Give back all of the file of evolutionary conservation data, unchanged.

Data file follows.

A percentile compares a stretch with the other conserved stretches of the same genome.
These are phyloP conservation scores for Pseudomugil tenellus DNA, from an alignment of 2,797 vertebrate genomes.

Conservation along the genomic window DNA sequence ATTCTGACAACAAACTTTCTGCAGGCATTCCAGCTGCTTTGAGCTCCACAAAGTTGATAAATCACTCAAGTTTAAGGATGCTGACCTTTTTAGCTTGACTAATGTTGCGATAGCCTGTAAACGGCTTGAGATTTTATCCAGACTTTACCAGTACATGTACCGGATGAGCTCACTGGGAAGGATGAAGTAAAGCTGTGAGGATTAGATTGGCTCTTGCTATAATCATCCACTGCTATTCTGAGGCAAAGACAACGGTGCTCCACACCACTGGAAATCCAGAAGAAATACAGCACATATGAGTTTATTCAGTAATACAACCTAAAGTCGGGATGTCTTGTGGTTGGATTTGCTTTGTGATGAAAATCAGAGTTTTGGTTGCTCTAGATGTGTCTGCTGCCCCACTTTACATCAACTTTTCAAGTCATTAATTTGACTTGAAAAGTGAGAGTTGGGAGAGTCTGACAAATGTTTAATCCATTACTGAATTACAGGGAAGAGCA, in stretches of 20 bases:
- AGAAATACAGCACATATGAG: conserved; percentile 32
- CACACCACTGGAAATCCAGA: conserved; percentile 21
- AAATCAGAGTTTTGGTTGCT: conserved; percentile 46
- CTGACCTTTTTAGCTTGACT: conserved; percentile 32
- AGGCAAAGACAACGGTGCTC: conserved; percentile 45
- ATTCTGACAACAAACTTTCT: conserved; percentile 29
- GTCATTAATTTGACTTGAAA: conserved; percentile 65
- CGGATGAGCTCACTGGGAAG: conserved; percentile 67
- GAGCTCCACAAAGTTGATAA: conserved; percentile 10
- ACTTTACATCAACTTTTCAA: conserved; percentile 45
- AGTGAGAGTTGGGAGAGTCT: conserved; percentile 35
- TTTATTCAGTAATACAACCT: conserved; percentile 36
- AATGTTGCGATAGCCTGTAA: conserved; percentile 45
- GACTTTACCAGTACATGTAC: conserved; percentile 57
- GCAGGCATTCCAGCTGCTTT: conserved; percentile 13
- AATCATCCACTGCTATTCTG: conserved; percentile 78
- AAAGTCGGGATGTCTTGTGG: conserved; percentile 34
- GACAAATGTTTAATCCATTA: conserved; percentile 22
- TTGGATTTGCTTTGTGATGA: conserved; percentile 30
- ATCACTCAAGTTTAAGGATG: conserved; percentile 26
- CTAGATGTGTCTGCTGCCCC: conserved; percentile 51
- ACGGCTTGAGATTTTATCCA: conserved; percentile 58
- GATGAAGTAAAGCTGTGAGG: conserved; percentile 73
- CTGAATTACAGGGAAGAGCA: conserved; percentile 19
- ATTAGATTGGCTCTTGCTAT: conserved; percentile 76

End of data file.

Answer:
A percentile compares a stretch with the other conserved stretches of the same genome.
These are phyloP conservation scores for Pseudomugil tenellus DNA, from an alignment of 2,797 vertebrate genomes.

Conservation along the genomic window DNA sequence ATTCTGACAACAAACTTTCTGCAGGCATTCCAGCTGCTTTGAGCTCCACAAAGTTGATAAATCACTCAAGTTTAAGGATGCTGACCTTTTTAGCTTGACTAATGTTGCGATAGCCTGTAAACGGCTTGAGATTTTATCCAGACTTTACCAGTACATGTACCGGATGAGCTCACTGGGAAGGATGAAGTAAAGCTGTGAGGATTAGATTGGCTCTTGCTATAATCATCCACTGCTATTCTGAGGCAAAGACAACGGTGCTCCACACCACTGGAAATCCAGAAGAAATACAGCACATATGAGTTTATTCAGTAATACAACCTAAAGTCGGGATGTCTTGTGGTTGGATTTGCTTTGTGATGAAAATCAGAGTTTTGGTTGCTCTAGATGTGTCTGCTGCCCCACTTTACATCAACTTTTCAAGTCATTAATTTGACTTGAAAAGTGAGAGTTGGGAGAGTCTGACAAATGTTTAATCCATTACTGAATTACAGGGAAGAGCA, in stretches of 20 bases:
- AGAAATACAGCACATATGAG: conserved; percentile 32
- CACACCACTGGAAATCCAGA: conserved; percentile 21
- AAATCAGAGTTTTGGTTGCT: conserved; percentile 46
- CTGACCTTTTTAGCTTGACT: conserved; percentile 32
- AGGCAAAGACAACGGTGCTC: conserved; percentile 45
- ATTCTGACAACAAACTTTCT: conserved; percentile 29
- GTCATTAATTTGACTTGAAA: conserved; percentile 65
- CGGATGAGCTCACTGGGAAG: conserved; percentile 67
- GAGCTCCACAAAGTTGATAA: conserved; percentile 10
- ACTTTACATCAACTTTTCAA: conserved; percentile 45
- AGTGAGAGTTGGGAGAGTCT: conserved; percentile 35
- TTTATTCAGTAATACAACCT: conserved; percentile 36
- AATGTTGCGATAGCCTGTAA: conserved; percentile 45
- GACTTTACCAGTACATGTAC: conserved; percentile 57
- GCAGGCATTCCAGCTGCTTT: conserved; percentile 13
- AATCATCCACTGCTATTCTG: conserved; percentile 78
- AAAGTCGGGATGTCTTGTGG: conserved; percentile 34
- GACAAATGTTTAATCCATTA: conserved; percentile 22
- TTGGATTTGCTTTGTGATGA: conserved; percentile 30
- ATCACTCAAGTTTAAGGATG: conserved; percentile 26
- CTAGATGTGTCTGCTGCCCC: conserved; percentile 51
- ACGGCTTGAGATTTTATCCA: conserved; percentile 58
- GATGAAGTAAAGCTGTGAGG: conserved; percentile 73
- CTGAATTACAGGGAAGAGCA: conserved; percentile 19
- ATTAGATTGGCTCTTGCTAT: conserved; percentile 76